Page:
Why you need to keep an eye on Watch_Dogs
- E3 2012
Words by Mick Fraser
One of the biggest highlights of this year's surprisingly-unexciting E3 came courtesy of Ubisoft, when the European developer rather unexpectedly dropped Watch_Dogs on us all.
Casting you in the role of vigilante hacker Aiden Pearce, this open-world thriller goes a step beyond anything we've seen in games before by arming you with an entire city. Able to hack into the Central Operating System (CtOS) of near-future Chicago, Aiden can tap into phone conversations, alter traffic lights or learn intimate details about a person at a glance.
The frankly stunning 9-minute E3 demo shows a mission from, presumably, fairly well into the game, wherein Aiden is attempting to assassinate media mogul Joseph DeMarco – a rich and powerful socialite wrongly acquitted of murder.
After meeting an acquaintance at an event organised by DeMarco, Aiden receives a gun and then listens in on security to learn that not only is DeMarco en route, but that his employees are already aware of Aiden's presence. Able to determine the personal history of individuals around him (from single mothers to krav maga instructors), Aiden identifies the bouncer most likely to kick off and proceeds to beat the shit out if him with a retractable cosh on his way out.
The level of detail is extraordinary, the engine producing a graphical beauty that we suspected – but didn't know – was possible on the current generation of consoles. The segue from player-controlled action to cinematic dialogue between Aiden and his contact is slick, flawless, putting even the Uncharted series under its shadow, and we're willing to bet that this sequence isn't tightly-scripted, either. There's bound to be more ways than one for Aiden to learn of DeMarco's approach – we'd even guess that you can thoroughly scope out the gallery without being detected right away if you're careful enough.
Regardless, if you're anything like us, as Aiden steps outside you'll almost fall clean off your chair. The detail is phenomenal, the lights, the night, the living city, the rain – oh, the rain... It's rare in games to see a world that looks so alive, that feels so real, even down to the way Aiden moves.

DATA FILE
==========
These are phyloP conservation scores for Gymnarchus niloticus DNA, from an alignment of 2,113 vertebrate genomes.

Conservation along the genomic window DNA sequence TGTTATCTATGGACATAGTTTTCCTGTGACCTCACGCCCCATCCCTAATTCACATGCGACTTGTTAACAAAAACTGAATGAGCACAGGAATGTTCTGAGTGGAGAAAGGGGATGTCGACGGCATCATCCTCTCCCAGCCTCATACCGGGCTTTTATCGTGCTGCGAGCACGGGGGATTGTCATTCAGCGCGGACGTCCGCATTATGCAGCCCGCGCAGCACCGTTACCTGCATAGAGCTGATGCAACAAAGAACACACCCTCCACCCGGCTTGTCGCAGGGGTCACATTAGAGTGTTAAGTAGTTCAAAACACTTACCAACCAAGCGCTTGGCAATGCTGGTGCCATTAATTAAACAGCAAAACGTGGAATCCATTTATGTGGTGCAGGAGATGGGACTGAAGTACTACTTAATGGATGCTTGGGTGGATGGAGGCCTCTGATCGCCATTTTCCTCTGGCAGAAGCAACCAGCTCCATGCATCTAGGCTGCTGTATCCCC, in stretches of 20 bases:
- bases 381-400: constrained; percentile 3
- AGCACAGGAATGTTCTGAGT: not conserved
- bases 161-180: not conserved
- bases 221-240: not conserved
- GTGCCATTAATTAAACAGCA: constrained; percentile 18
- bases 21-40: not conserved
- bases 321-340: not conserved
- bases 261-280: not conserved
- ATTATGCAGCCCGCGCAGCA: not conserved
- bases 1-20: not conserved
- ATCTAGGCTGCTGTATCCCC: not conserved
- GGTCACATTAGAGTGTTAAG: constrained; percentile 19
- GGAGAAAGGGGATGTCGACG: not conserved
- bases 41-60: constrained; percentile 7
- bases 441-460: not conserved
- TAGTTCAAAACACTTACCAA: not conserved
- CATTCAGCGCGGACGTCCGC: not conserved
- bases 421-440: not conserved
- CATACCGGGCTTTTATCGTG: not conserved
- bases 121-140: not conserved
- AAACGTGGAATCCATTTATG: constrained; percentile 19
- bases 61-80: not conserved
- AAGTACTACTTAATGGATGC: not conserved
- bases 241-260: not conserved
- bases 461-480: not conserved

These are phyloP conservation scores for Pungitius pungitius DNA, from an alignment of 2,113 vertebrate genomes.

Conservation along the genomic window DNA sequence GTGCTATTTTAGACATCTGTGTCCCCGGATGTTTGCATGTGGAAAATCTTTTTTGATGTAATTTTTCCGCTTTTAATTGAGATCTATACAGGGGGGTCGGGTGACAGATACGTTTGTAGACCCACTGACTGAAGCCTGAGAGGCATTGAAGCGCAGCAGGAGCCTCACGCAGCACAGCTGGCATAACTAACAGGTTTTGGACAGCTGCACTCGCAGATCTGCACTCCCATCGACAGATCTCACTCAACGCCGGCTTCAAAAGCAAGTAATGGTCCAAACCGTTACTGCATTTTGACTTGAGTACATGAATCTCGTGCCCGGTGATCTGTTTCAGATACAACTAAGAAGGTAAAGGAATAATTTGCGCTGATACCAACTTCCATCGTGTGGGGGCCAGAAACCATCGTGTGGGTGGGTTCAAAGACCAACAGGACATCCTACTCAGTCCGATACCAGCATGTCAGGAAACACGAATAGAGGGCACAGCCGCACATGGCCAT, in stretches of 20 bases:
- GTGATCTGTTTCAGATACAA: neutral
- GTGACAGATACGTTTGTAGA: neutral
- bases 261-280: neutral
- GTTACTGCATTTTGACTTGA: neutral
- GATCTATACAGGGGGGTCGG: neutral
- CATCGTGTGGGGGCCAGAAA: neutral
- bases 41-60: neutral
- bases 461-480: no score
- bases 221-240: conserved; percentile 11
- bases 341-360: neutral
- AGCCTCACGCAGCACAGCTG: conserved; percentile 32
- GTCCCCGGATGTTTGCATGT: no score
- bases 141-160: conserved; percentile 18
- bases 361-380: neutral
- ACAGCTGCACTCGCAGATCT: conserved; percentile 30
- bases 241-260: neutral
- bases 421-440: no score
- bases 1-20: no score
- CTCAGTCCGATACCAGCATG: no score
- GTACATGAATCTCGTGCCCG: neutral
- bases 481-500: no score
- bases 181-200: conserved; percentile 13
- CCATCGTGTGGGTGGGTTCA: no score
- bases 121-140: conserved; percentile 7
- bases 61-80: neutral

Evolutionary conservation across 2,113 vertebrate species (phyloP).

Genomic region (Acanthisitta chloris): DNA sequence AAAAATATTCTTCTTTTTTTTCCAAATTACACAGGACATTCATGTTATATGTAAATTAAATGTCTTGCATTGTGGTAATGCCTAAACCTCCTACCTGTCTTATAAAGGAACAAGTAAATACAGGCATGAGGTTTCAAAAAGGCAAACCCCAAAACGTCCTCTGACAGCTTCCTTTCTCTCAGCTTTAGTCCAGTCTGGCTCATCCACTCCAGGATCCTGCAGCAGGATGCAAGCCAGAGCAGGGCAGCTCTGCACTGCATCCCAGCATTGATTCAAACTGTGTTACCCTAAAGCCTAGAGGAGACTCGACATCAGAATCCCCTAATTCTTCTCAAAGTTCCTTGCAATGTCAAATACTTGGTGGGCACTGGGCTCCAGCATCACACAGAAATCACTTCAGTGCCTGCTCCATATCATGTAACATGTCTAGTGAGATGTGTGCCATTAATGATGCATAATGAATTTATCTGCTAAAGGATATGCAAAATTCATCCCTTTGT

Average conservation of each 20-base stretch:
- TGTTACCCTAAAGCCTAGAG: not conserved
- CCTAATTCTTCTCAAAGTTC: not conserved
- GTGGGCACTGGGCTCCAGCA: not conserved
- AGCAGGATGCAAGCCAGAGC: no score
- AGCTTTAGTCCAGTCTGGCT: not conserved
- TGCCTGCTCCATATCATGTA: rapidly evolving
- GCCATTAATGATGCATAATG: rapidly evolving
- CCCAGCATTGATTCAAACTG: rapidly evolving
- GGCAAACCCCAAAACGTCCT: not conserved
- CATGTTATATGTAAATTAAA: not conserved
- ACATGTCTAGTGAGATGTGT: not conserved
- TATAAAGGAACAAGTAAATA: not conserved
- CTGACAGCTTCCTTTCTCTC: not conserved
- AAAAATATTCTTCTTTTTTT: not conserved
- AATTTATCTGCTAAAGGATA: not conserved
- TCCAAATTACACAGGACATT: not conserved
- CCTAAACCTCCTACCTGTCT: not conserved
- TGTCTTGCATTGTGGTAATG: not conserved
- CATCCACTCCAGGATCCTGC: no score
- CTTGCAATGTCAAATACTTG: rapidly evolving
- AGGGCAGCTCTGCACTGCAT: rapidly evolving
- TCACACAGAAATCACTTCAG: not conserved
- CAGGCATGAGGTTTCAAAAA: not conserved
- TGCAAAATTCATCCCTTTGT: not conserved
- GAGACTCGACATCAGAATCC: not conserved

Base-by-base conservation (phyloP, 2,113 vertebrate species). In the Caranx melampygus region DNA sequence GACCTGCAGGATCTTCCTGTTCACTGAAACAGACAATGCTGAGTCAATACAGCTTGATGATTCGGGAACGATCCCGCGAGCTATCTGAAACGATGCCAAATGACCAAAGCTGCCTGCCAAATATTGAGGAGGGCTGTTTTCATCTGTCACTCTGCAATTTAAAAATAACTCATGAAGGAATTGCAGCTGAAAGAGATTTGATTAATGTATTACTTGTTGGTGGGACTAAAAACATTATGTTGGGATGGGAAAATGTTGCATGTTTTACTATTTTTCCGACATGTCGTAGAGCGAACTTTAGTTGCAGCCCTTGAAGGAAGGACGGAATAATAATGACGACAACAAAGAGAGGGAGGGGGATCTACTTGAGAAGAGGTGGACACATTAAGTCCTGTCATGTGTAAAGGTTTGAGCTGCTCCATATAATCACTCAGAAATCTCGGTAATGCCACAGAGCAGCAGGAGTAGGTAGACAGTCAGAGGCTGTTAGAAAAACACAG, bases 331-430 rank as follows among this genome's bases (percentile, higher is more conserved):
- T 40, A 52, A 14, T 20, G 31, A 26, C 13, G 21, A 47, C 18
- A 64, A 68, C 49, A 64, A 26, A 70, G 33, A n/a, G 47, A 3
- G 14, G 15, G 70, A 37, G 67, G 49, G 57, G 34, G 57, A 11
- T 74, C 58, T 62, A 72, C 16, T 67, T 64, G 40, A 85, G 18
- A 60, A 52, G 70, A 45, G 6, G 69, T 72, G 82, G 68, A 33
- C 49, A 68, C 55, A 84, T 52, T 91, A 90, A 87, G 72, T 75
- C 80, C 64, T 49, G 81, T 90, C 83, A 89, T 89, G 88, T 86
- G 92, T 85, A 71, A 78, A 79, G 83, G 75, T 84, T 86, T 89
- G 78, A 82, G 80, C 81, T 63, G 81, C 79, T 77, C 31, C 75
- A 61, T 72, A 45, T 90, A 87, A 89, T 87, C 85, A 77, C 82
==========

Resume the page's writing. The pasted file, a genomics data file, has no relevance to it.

As Aiden stops to cross at the lights, we're shown something incredible. Out comes the little pocket gadget he's been thumbing all night, up pops a radial menu and crunch goes the traffic as Aiden's actions – carried out in real time under the player's control – cause one hell of a meaty pile-up. Cars explode, flip into the air, plough into a nearby gas station; people panic and run through smoke and fire to get to safety – and DeMarco's hired guns leap out and start shooting.
The combat looks solid as Aiden ducks down, using the smashed cars for cover. One guy screams for help and Aiden opens his door to drag him into shelter. All the time the little minimap, the occasional flash of the radial menu and camera work remind us that this all gameplay.
The way Aiden moves and reacts to dynamic stimuli like a sudden explosion is fast and fluid; the moment he leaps over a car bonnet to shoot a guy point-blank in the face we remember that Ubisoft are responsible for the Assassin's Creed and Splinter Cell franchises. It has that same level of cinematic flare, just on the right side of Hollywood, that you see in a rooftop chase with Ezio or a carefully planned mark & execute with Sam Fisher. It's obviously a contextual move, but it looks natural and exciting.
We couldn't help but feel, for the whole 9 minutes, that Watch_Dogs is important. Not only because the artwork and dynamic character animations are so effective, or because the voice acting and mo-capping looks so real, or even because the concept of slow-burn action meets in-depth mainframe hacking hasn't been executed like this before – but because, as a whole, it has the potential to push the developers of "next-gen" titles to deliver quality games earlier.
Similarly to the way a little-remembered Criterion-developed shooter called Black came along to show what the original Xbox could really do right at the end of its cycle, so Watch_Dogs arrives next year to make us question whether we really need a new generation yet – and why consoles produce their best titles as swansongs. As James Bowden said, games like Watch_Dogs and The Last of Us are set to prove that this generation isn't done with yet, right before Microsoft and Sony steamroll over them with a pair of new consoles whose full potential won't be realised for another 5 – 7 years.
But that's a discussion for another day. For now, let's just say that if Watch_Dogs plays as good as it looks like it plays, there aren't many other titles so far announced for 2013 that will trouble it overmuch. We hate to echo the hype train at the best of times, but we've got a feeling there's something very special about this one. Don't let us down, Ubi.
Watch_Dogs is due in 2013. For more information, visit the official website.
Words by Mick Fraser (Twitter: @Jedi_Beats_Tank)
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